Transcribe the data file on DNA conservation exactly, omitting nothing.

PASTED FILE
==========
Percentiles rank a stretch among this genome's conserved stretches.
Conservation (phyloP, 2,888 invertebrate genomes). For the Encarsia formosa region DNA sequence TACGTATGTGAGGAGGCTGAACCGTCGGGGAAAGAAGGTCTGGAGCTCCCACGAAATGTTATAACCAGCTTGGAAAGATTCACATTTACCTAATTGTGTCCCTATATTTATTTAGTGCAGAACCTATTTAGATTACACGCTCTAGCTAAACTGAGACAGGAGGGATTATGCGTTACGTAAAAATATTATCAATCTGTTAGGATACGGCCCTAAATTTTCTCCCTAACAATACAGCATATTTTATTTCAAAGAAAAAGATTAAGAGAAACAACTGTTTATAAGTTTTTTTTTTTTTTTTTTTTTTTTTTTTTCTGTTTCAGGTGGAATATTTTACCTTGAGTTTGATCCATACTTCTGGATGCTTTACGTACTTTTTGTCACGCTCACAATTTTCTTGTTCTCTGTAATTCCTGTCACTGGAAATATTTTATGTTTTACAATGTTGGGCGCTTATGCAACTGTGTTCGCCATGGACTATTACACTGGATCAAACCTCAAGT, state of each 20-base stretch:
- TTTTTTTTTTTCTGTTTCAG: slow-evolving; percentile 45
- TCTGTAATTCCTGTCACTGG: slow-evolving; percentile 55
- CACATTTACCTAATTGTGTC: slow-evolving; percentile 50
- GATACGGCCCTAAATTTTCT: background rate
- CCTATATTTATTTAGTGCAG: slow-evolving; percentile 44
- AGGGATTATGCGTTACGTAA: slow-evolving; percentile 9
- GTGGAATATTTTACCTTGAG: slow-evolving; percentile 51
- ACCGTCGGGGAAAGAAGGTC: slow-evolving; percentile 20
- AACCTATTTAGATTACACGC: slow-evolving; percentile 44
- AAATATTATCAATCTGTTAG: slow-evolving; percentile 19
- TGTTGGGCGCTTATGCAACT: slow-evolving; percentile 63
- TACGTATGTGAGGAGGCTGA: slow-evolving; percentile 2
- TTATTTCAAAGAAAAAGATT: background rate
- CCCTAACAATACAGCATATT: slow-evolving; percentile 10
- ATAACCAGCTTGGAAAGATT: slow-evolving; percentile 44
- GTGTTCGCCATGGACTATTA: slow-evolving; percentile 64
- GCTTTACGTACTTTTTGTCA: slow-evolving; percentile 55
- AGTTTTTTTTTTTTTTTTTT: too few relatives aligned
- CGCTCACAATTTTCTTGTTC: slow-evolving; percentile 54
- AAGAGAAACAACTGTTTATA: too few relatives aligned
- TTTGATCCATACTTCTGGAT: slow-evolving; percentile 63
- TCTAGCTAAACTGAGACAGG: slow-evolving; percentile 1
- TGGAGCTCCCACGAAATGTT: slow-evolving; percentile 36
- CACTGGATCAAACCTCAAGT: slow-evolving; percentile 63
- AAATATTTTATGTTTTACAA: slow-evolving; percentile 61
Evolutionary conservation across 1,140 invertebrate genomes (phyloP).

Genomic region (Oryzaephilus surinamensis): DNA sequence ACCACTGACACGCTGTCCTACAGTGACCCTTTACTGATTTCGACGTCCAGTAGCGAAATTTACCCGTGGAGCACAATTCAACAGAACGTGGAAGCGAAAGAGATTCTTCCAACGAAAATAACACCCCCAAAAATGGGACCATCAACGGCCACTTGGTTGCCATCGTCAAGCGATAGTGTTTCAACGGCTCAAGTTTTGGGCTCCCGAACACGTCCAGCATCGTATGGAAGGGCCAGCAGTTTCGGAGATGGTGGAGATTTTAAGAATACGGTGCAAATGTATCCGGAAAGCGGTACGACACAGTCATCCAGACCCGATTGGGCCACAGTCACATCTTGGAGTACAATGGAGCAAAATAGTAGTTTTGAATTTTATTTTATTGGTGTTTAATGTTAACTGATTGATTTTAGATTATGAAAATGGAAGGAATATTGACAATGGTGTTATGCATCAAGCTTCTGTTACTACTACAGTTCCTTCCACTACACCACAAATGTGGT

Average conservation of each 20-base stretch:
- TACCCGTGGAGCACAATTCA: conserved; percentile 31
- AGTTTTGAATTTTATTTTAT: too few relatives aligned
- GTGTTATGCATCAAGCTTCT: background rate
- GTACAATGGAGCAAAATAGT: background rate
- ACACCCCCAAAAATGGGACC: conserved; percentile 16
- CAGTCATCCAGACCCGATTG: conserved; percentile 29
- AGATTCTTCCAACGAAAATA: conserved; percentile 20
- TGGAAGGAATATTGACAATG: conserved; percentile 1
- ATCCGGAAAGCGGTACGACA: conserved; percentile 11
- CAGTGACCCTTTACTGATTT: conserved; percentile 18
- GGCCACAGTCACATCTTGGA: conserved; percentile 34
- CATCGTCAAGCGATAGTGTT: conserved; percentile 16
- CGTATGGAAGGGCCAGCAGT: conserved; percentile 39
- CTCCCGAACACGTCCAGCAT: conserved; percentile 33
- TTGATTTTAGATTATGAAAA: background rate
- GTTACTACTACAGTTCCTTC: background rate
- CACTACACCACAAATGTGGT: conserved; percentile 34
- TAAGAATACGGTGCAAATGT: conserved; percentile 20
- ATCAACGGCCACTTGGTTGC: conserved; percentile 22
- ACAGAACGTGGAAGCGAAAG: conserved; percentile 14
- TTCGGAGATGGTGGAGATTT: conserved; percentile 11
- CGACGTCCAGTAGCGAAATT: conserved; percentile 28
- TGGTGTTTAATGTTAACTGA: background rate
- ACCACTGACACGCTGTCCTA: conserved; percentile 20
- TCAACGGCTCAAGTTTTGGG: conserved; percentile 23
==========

Percentiles rank a stretch among this genome's conserved stretches.
Conservation (phyloP, 2,888 invertebrate genomes). For the Encarsia formosa region DNA sequence TACGTATGTGAGGAGGCTGAACCGTCGGGGAAAGAAGGTCTGGAGCTCCCACGAAATGTTATAACCAGCTTGGAAAGATTCACATTTACCTAATTGTGTCCCTATATTTATTTAGTGCAGAACCTATTTAGATTACACGCTCTAGCTAAACTGAGACAGGAGGGATTATGCGTTACGTAAAAATATTATCAATCTGTTAGGATACGGCCCTAAATTTTCTCCCTAACAATACAGCATATTTTATTTCAAAGAAAAAGATTAAGAGAAACAACTGTTTATAAGTTTTTTTTTTTTTTTTTTTTTTTTTTTTTCTGTTTCAGGTGGAATATTTTACCTTGAGTTTGATCCATACTTCTGGATGCTTTACGTACTTTTTGTCACGCTCACAATTTTCTTGTTCTCTGTAATTCCTGTCACTGGAAATATTTTATGTTTTACAATGTTGGGCGCTTATGCAACTGTGTTCGCCATGGACTATTACACTGGATCAAACCTCAAGT, state of each 20-base stretch:
- TTTTTTTTTTTCTGTTTCAG: slow-evolving; percentile 45
- TCTGTAATTCCTGTCACTGG: slow-evolving; percentile 55
- CACATTTACCTAATTGTGTC: slow-evolving; percentile 50
- GATACGGCCCTAAATTTTCT: background rate
- CCTATATTTATTTAGTGCAG: slow-evolving; percentile 44
- AGGGATTATGCGTTACGTAA: slow-evolving; percentile 9
- GTGGAATATTTTACCTTGAG: slow-evolving; percentile 51
- ACCGTCGGGGAAAGAAGGTC: slow-evolving; percentile 20
- AACCTATTTAGATTACACGC: slow-evolving; percentile 44
- AAATATTATCAATCTGTTAG: slow-evolving; percentile 19
- TGTTGGGCGCTTATGCAACT: slow-evolving; percentile 63
- TACGTATGTGAGGAGGCTGA: slow-evolving; percentile 2
- TTATTTCAAAGAAAAAGATT: background rate
- CCCTAACAATACAGCATATT: slow-evolving; percentile 10
- ATAACCAGCTTGGAAAGATT: slow-evolving; percentile 44
- GTGTTCGCCATGGACTATTA: slow-evolving; percentile 64
- GCTTTACGTACTTTTTGTCA: slow-evolving; percentile 55
- AGTTTTTTTTTTTTTTTTTT: too few relatives aligned
- CGCTCACAATTTTCTTGTTC: slow-evolving; percentile 54
- AAGAGAAACAACTGTTTATA: too few relatives aligned
- TTTGATCCATACTTCTGGAT: slow-evolving; percentile 63
- TCTAGCTAAACTGAGACAGG: slow-evolving; percentile 1
- TGGAGCTCCCACGAAATGTT: slow-evolving; percentile 36
- CACTGGATCAAACCTCAAGT: slow-evolving; percentile 63
- AAATATTTTATGTTTTACAA: slow-evolving; percentile 61
Evolutionary conservation across 1,140 invertebrate genomes (phyloP).

Genomic region (Oryzaephilus surinamensis): DNA sequence ACCACTGACACGCTGTCCTACAGTGACCCTTTACTGATTTCGACGTCCAGTAGCGAAATTTACCCGTGGAGCACAATTCAACAGAACGTGGAAGCGAAAGAGATTCTTCCAACGAAAATAACACCCCCAAAAATGGGACCATCAACGGCCACTTGGTTGCCATCGTCAAGCGATAGTGTTTCAACGGCTCAAGTTTTGGGCTCCCGAACACGTCCAGCATCGTATGGAAGGGCCAGCAGTTTCGGAGATGGTGGAGATTTTAAGAATACGGTGCAAATGTATCCGGAAAGCGGTACGACACAGTCATCCAGACCCGATTGGGCCACAGTCACATCTTGGAGTACAATGGAGCAAAATAGTAGTTTTGAATTTTATTTTATTGGTGTTTAATGTTAACTGATTGATTTTAGATTATGAAAATGGAAGGAATATTGACAATGGTGTTATGCATCAAGCTTCTGTTACTACTACAGTTCCTTCCACTACACCACAAATGTGGT

Average conservation of each 20-base stretch:
- TACCCGTGGAGCACAATTCA: conserved; percentile 31
- AGTTTTGAATTTTATTTTAT: too few relatives aligned
- GTGTTATGCATCAAGCTTCT: background rate
- GTACAATGGAGCAAAATAGT: background rate
- ACACCCCCAAAAATGGGACC: conserved; percentile 16
- CAGTCATCCAGACCCGATTG: conserved; percentile 29
- AGATTCTTCCAACGAAAATA: conserved; percentile 20
- TGGAAGGAATATTGACAATG: conserved; percentile 1
- ATCCGGAAAGCGGTACGACA: conserved; percentile 11
- CAGTGACCCTTTACTGATTT: conserved; percentile 18
- GGCCACAGTCACATCTTGGA: conserved; percentile 34
- CATCGTCAAGCGATAGTGTT: conserved; percentile 16
- CGTATGGAAGGGCCAGCAGT: conserved; percentile 39
- CTCCCGAACACGTCCAGCAT: conserved; percentile 33
- TTGATTTTAGATTATGAAAA: background rate
- GTTACTACTACAGTTCCTTC: background rate
- CACTACACCACAAATGTGGT: conserved; percentile 34
- TAAGAATACGGTGCAAATGT: conserved; percentile 20
- ATCAACGGCCACTTGGTTGC: conserved; percentile 22
- ACAGAACGTGGAAGCGAAAG: conserved; percentile 14
- TTCGGAGATGGTGGAGATTT: conserved; percentile 11
- CGACGTCCAGTAGCGAAATT: conserved; percentile 28
- TGGTGTTTAATGTTAACTGA: background rate
- ACCACTGACACGCTGTCCTA: conserved; percentile 20
- TCAACGGCTCAAGTTTTGGG: conserved; percentile 23